A funeral service was held Thursday for former New York state Senator Bill Larkin, who died Saturday at age 91. He was the last World War II veteran in the state legislature.
Elected officials from the local level to Congress joined friends and family of longtime Senator Bill Larkin to pay their respects. Democratic Congressman Sean Patrick Maloney, who Larkin supported for re-election in 2014, called Larkin a friend.
“I’m very excited that the senator is going to be buried with full military honors at the U.S. Military Academy at West Point. He did an enormous amount to support the Academy. He was an honorary graduate of the class of 1948, and a member of their association of graduates. It was a big priority for him. He hosted the cadets day in Albany every year where they could meet their representatives,” Maloney says. “And, of course, he was an extraordinary example of service in the military. This is a combat veteran of two wars, as someone who used to complain about his feet when we were doing events together, and I knew it was because he was still suffering the effects of frostbite from the Korean conflict.”
Democratic New York state Senate Majority Leader Andrea Stewart-Cousins:
“He was just always, no matter what, if he thought he could be of help, it was just never about what side of the aisle you were on, it was always about how can I help,” Stewart-Cousins says.
She said Larkin shared several stories with her, including about his service to President John F. Kennedy as Army Project Officer on the famous trip to Berlin in 1963. And he talked about providing security and protection for Dr. Martin Luther King, Jr. on King’s historic march from Selma to Montgomery.
“He was always sharing his life stories and his wisdom because he understood, through it all, that we were just all people, and everybody wanted the same thing, and if we could help someone, we should,” says Stewart-Cousins.
Republican Orange County Executive Steve Neuhaus.
“He was a legend, and I think he’s an irreplaceable public official,” says Neuhaus. “I say that the guy was probably the most effective elected official we ever had.”
Larkin represented the 39th Senate District that includes parts of Orange, Rockland and Ulster Counties. Again, Neuhaus.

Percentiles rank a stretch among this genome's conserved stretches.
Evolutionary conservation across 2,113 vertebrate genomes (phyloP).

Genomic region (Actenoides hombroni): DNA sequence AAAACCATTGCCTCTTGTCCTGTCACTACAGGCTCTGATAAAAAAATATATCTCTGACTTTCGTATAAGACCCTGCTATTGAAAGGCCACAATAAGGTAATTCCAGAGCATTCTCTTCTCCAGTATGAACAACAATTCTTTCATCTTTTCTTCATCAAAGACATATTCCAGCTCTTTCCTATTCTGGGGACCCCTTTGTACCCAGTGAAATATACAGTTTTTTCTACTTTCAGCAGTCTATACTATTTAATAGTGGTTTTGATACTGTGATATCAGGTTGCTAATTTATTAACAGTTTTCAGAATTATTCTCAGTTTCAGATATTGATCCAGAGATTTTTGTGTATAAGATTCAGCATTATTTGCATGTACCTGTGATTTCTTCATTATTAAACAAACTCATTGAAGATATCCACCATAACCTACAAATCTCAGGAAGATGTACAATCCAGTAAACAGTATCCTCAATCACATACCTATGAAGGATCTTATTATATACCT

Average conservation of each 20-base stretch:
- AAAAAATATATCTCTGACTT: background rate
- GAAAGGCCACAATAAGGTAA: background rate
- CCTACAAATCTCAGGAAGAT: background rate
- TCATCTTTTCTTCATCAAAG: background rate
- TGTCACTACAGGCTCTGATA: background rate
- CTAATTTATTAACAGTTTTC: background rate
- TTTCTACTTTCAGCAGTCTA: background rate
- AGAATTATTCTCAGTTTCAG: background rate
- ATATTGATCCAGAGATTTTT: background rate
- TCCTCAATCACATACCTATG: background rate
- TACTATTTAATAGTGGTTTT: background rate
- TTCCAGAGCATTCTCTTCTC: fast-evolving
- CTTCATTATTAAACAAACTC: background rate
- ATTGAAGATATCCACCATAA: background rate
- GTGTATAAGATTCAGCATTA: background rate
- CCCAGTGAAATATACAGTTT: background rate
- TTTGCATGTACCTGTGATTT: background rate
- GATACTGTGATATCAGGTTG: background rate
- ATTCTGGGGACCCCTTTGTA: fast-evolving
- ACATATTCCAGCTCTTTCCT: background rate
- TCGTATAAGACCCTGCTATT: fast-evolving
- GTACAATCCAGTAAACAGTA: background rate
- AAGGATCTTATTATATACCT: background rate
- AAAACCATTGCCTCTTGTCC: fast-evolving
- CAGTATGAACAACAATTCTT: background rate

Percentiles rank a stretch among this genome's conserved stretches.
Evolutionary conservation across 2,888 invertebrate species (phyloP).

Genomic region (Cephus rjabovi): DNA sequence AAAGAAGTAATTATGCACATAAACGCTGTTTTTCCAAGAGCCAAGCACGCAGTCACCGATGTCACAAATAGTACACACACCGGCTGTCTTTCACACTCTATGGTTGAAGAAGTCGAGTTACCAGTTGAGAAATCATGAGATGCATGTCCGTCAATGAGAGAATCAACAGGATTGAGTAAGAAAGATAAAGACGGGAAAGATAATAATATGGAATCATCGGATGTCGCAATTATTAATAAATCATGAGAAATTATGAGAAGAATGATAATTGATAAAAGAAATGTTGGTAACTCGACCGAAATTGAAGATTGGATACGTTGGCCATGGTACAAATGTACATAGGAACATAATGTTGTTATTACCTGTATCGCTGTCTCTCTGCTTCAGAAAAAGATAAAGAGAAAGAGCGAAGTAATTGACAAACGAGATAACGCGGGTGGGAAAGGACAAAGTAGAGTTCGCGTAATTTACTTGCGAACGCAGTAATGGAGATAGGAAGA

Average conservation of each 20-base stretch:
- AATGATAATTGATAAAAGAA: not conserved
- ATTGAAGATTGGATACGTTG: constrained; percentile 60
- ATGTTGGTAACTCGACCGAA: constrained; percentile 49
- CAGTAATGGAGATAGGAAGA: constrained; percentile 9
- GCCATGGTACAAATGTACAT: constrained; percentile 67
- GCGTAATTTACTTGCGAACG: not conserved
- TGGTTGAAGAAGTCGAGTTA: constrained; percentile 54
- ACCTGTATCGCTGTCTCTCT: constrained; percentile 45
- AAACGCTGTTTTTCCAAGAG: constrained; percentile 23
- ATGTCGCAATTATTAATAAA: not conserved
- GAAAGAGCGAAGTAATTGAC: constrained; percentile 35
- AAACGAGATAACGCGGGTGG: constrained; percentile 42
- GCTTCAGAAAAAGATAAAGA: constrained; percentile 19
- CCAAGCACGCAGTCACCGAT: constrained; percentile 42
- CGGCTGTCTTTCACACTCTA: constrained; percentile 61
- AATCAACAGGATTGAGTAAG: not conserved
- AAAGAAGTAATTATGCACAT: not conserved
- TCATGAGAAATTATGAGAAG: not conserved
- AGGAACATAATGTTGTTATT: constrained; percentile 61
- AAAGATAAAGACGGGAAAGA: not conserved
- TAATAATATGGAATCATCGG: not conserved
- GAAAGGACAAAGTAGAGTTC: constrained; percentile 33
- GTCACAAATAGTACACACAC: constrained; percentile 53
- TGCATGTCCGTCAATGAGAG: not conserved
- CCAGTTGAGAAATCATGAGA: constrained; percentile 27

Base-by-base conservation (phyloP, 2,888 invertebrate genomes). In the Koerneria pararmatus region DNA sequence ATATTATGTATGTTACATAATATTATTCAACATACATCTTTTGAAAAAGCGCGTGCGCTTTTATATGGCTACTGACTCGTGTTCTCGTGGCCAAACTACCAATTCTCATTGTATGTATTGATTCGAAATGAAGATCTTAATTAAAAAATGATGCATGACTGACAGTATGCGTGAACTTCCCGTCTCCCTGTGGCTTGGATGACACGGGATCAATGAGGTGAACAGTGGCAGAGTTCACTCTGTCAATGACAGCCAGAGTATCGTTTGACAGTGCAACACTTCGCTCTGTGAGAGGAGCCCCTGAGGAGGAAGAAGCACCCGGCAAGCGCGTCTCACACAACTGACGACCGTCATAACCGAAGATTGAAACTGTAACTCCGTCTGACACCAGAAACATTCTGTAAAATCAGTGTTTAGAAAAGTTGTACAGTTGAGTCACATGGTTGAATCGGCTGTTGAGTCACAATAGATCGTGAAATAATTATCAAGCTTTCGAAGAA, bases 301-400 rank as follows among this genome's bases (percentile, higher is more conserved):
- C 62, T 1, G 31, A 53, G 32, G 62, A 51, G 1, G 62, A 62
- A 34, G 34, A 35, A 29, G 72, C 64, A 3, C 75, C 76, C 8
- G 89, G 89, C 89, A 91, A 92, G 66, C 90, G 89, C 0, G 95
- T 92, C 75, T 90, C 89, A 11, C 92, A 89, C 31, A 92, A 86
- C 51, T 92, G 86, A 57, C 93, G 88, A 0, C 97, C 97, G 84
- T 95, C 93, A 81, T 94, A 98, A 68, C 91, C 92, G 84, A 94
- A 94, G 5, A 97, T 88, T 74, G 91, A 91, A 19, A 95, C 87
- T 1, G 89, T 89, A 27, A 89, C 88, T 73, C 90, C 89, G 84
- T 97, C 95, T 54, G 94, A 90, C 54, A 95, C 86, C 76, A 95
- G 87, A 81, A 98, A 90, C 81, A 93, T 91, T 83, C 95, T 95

“Even though he had a long life, just a big loss,” Neuhaus says. “And I was thankfully able to see him a week ago at the air show. His daughter came and grabbed me and I was able to have about 15 minutes of time with him. And I hadn’t seen him since I got back from Iraq so I’m so thankful I had that opportunity to at least say hello and, unfortunately, it was a goodbye at the same time.”
Larkin announced in May 2018 that he would not seek re-election. Former Assemblyman James Skoufis, a Democrat, won the race for the open Senate seat.
“No one could question his genuine interest and motivation on behalf of the people he represented. And that’s what made working with him really a joy when we were able to find common ground, especially on a lot of local issues. And he’s effective,” Skoufis says.
Larkin served nearly 40 years in the state Legislature, first in the Assembly from 1979-1990. Again, Congressman Maloney, of New York’s 18th District:
“Meeting Bill Larkin was like having your first glass of champagne. He was so much fun, and he took such joy in his work. And it’s because he loved the people he represented,” says Maloney. “And so I learned so much from him. We had such a great time together. I’d like to think we got a lot done for the people we represented. I know he did. And he taught me a lot, and I’m going to miss him.”
One of Larkin’s legacy accomplishments was helping to found the National Purple Heart Hall of Honor in New Windsor. And he initiated the campaign to create the Purple Heart Forever stamp. Larkin retired from the U.S. Army as a Lieutenant Colonel. Republican New Windsor Assemblyman Colin Schmitt:
“Since I was a young child, I, when I first met Bill Larkin, I knew him my whole life. Everyone has those stories,” Schmitt says. “He went to my personal high school graduation party, just showed up, him and Pat, spent the whole time there with family and friends, would send me letters in the mail, with little trinkets or different things that he said, I thought of you Colin when I saw this or read this or this came into my office. And just, that personal touch that he had to a young man like myself, and I know that he replicated that over and over again in the district, it left a permanent impression in my life and I know thousands and thousands of lives here in the district and across the state and really across the nation.”
Pat is Larkin’s wife. The mass was held at St. Thomas of Canterbury Church in Cornwall-on-Hudson, where Democrat Brendan Coyne is mayor.
“Bill was a resident of the village and he was extremely well respected, of course, by everyone who lived in the village,” Coyne says. “And, as mayor, I am happy to say that he was very good to me, especially in my early days of being mayor, we had some difficult times and Bill, as the story goes, went to his office and he immediately picked up the phone to the person I needed to talk to and set things straight, and it was smooth sailing from then on. So I am very grateful to Bill Larkin.”
A sentiment expressed repeatedly on Thursday.